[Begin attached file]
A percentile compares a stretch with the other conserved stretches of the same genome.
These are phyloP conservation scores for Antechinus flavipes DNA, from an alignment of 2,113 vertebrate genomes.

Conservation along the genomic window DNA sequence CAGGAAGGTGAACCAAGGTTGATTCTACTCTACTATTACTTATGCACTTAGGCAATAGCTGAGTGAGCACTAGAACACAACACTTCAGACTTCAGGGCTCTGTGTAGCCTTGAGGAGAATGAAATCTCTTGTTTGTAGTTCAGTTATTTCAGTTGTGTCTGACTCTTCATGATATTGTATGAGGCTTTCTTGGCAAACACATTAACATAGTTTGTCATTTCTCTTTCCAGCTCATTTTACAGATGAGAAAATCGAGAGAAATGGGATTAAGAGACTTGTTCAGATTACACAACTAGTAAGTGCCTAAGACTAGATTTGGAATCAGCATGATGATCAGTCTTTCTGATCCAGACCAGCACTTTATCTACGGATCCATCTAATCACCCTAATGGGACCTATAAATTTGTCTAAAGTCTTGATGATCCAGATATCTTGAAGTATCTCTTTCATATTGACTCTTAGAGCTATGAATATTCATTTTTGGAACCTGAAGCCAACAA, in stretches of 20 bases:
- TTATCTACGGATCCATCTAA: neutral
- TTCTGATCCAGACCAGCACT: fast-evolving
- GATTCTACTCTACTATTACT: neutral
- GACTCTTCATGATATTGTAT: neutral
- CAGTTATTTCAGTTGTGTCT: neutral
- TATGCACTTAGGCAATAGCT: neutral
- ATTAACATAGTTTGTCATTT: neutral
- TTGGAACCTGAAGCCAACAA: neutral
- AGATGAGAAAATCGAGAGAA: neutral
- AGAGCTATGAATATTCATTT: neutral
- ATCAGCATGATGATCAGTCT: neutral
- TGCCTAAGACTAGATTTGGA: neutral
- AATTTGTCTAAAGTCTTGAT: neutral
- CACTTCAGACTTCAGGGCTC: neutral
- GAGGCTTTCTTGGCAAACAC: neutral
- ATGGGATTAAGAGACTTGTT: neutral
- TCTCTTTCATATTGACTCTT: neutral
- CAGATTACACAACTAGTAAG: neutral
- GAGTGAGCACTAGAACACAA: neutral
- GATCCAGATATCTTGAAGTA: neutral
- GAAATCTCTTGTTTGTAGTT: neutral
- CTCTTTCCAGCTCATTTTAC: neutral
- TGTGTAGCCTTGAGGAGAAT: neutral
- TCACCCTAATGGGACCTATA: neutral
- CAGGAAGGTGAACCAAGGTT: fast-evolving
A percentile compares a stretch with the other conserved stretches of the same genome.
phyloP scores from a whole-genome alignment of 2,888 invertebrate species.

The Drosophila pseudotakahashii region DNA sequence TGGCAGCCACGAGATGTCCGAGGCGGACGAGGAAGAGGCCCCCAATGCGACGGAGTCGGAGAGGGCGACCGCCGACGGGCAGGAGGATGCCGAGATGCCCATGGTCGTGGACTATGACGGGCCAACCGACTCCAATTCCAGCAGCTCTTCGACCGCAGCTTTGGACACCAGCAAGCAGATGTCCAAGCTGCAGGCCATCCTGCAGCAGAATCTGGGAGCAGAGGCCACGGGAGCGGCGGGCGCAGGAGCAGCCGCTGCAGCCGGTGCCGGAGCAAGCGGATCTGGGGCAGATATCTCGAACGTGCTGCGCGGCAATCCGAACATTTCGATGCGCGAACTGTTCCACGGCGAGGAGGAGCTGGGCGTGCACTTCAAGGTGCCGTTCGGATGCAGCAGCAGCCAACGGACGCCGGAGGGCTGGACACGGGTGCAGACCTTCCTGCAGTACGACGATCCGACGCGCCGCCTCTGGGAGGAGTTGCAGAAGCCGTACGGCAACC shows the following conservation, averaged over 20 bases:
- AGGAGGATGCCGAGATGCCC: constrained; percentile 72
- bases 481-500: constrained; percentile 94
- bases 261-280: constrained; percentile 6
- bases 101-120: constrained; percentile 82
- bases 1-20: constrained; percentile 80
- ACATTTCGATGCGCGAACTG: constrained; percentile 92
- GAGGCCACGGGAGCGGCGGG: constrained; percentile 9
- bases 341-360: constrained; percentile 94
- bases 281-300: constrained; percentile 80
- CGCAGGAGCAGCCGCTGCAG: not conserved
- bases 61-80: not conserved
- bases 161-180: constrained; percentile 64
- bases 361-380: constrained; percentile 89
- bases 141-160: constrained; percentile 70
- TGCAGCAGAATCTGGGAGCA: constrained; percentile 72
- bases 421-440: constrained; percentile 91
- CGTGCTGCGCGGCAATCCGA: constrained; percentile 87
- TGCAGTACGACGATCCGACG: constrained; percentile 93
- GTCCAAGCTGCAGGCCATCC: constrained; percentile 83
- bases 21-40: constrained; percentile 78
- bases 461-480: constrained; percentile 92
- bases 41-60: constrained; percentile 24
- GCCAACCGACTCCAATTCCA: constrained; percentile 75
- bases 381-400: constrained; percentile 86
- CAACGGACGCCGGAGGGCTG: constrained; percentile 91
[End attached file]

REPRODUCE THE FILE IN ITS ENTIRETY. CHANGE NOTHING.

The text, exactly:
A percentile compares a stretch with the other conserved stretches of the same genome.
These are phyloP conservation scores for Antechinus flavipes DNA, from an alignment of 2,113 vertebrate genomes.

Conservation along the genomic window DNA sequence CAGGAAGGTGAACCAAGGTTGATTCTACTCTACTATTACTTATGCACTTAGGCAATAGCTGAGTGAGCACTAGAACACAACACTTCAGACTTCAGGGCTCTGTGTAGCCTTGAGGAGAATGAAATCTCTTGTTTGTAGTTCAGTTATTTCAGTTGTGTCTGACTCTTCATGATATTGTATGAGGCTTTCTTGGCAAACACATTAACATAGTTTGTCATTTCTCTTTCCAGCTCATTTTACAGATGAGAAAATCGAGAGAAATGGGATTAAGAGACTTGTTCAGATTACACAACTAGTAAGTGCCTAAGACTAGATTTGGAATCAGCATGATGATCAGTCTTTCTGATCCAGACCAGCACTTTATCTACGGATCCATCTAATCACCCTAATGGGACCTATAAATTTGTCTAAAGTCTTGATGATCCAGATATCTTGAAGTATCTCTTTCATATTGACTCTTAGAGCTATGAATATTCATTTTTGGAACCTGAAGCCAACAA, in stretches of 20 bases:
- TTATCTACGGATCCATCTAA: neutral
- TTCTGATCCAGACCAGCACT: fast-evolving
- GATTCTACTCTACTATTACT: neutral
- GACTCTTCATGATATTGTAT: neutral
- CAGTTATTTCAGTTGTGTCT: neutral
- TATGCACTTAGGCAATAGCT: neutral
- ATTAACATAGTTTGTCATTT: neutral
- TTGGAACCTGAAGCCAACAA: neutral
- AGATGAGAAAATCGAGAGAA: neutral
- AGAGCTATGAATATTCATTT: neutral
- ATCAGCATGATGATCAGTCT: neutral
- TGCCTAAGACTAGATTTGGA: neutral
- AATTTGTCTAAAGTCTTGAT: neutral
- CACTTCAGACTTCAGGGCTC: neutral
- GAGGCTTTCTTGGCAAACAC: neutral
- ATGGGATTAAGAGACTTGTT: neutral
- TCTCTTTCATATTGACTCTT: neutral
- CAGATTACACAACTAGTAAG: neutral
- GAGTGAGCACTAGAACACAA: neutral
- GATCCAGATATCTTGAAGTA: neutral
- GAAATCTCTTGTTTGTAGTT: neutral
- CTCTTTCCAGCTCATTTTAC: neutral
- TGTGTAGCCTTGAGGAGAAT: neutral
- TCACCCTAATGGGACCTATA: neutral
- CAGGAAGGTGAACCAAGGTT: fast-evolving
A percentile compares a stretch with the other conserved stretches of the same genome.
phyloP scores from a whole-genome alignment of 2,888 invertebrate species.

The Drosophila pseudotakahashii region DNA sequence TGGCAGCCACGAGATGTCCGAGGCGGACGAGGAAGAGGCCCCCAATGCGACGGAGTCGGAGAGGGCGACCGCCGACGGGCAGGAGGATGCCGAGATGCCCATGGTCGTGGACTATGACGGGCCAACCGACTCCAATTCCAGCAGCTCTTCGACCGCAGCTTTGGACACCAGCAAGCAGATGTCCAAGCTGCAGGCCATCCTGCAGCAGAATCTGGGAGCAGAGGCCACGGGAGCGGCGGGCGCAGGAGCAGCCGCTGCAGCCGGTGCCGGAGCAAGCGGATCTGGGGCAGATATCTCGAACGTGCTGCGCGGCAATCCGAACATTTCGATGCGCGAACTGTTCCACGGCGAGGAGGAGCTGGGCGTGCACTTCAAGGTGCCGTTCGGATGCAGCAGCAGCCAACGGACGCCGGAGGGCTGGACACGGGTGCAGACCTTCCTGCAGTACGACGATCCGACGCGCCGCCTCTGGGAGGAGTTGCAGAAGCCGTACGGCAACC shows the following conservation, averaged over 20 bases:
- AGGAGGATGCCGAGATGCCC: constrained; percentile 72
- bases 481-500: constrained; percentile 94
- bases 261-280: constrained; percentile 6
- bases 101-120: constrained; percentile 82
- bases 1-20: constrained; percentile 80
- ACATTTCGATGCGCGAACTG: constrained; percentile 92
- GAGGCCACGGGAGCGGCGGG: constrained; percentile 9
- bases 341-360: constrained; percentile 94
- bases 281-300: constrained; percentile 80
- CGCAGGAGCAGCCGCTGCAG: not conserved
- bases 61-80: not conserved
- bases 161-180: constrained; percentile 64
- bases 361-380: constrained; percentile 89
- bases 141-160: constrained; percentile 70
- TGCAGCAGAATCTGGGAGCA: constrained; percentile 72
- bases 421-440: constrained; percentile 91
- CGTGCTGCGCGGCAATCCGA: constrained; percentile 87
- TGCAGTACGACGATCCGACG: constrained; percentile 93
- GTCCAAGCTGCAGGCCATCC: constrained; percentile 83
- bases 21-40: constrained; percentile 78
- bases 461-480: constrained; percentile 92
- bases 41-60: constrained; percentile 24
- GCCAACCGACTCCAATTCCA: constrained; percentile 75
- bases 381-400: constrained; percentile 86
- CAACGGACGCCGGAGGGCTG: constrained; percentile 91